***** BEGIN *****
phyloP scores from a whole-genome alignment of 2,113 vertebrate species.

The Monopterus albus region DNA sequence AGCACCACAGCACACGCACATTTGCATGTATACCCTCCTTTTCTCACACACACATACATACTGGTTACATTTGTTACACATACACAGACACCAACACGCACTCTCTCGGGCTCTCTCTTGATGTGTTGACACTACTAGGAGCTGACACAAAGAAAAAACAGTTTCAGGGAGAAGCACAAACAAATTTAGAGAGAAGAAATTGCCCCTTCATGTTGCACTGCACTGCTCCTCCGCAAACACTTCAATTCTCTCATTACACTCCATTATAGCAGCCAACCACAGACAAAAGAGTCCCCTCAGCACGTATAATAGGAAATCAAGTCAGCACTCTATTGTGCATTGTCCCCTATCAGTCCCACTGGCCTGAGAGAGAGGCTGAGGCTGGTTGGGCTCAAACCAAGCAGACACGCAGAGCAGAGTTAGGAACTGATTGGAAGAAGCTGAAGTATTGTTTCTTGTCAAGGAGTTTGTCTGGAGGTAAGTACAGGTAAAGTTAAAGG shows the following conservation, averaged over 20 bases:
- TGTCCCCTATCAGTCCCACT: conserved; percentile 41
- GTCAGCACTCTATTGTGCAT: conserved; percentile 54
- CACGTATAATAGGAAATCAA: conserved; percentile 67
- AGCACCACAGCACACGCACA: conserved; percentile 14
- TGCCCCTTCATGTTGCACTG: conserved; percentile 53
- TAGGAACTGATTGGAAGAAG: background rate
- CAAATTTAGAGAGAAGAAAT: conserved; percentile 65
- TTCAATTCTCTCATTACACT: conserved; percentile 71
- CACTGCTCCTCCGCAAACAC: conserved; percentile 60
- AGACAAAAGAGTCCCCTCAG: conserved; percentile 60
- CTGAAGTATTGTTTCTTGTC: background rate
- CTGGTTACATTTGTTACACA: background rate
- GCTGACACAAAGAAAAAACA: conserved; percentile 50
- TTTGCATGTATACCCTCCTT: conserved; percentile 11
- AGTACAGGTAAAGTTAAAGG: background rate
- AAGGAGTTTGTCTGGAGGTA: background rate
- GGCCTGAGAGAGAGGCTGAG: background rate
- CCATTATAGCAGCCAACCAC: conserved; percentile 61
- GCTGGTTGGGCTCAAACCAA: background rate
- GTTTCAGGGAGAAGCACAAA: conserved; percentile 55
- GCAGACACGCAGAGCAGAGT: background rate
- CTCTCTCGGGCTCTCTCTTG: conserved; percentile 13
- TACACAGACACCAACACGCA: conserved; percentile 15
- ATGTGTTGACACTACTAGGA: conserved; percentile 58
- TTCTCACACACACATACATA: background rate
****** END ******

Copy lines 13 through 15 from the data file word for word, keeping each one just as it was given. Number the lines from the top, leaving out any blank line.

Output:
- CTGAAGTATTGTTTCTTGTC: background rate
- CTGGTTACATTTGTTACACA: background rate
- GCTGACACAAAGAAAAAACA: conserved; percentile 50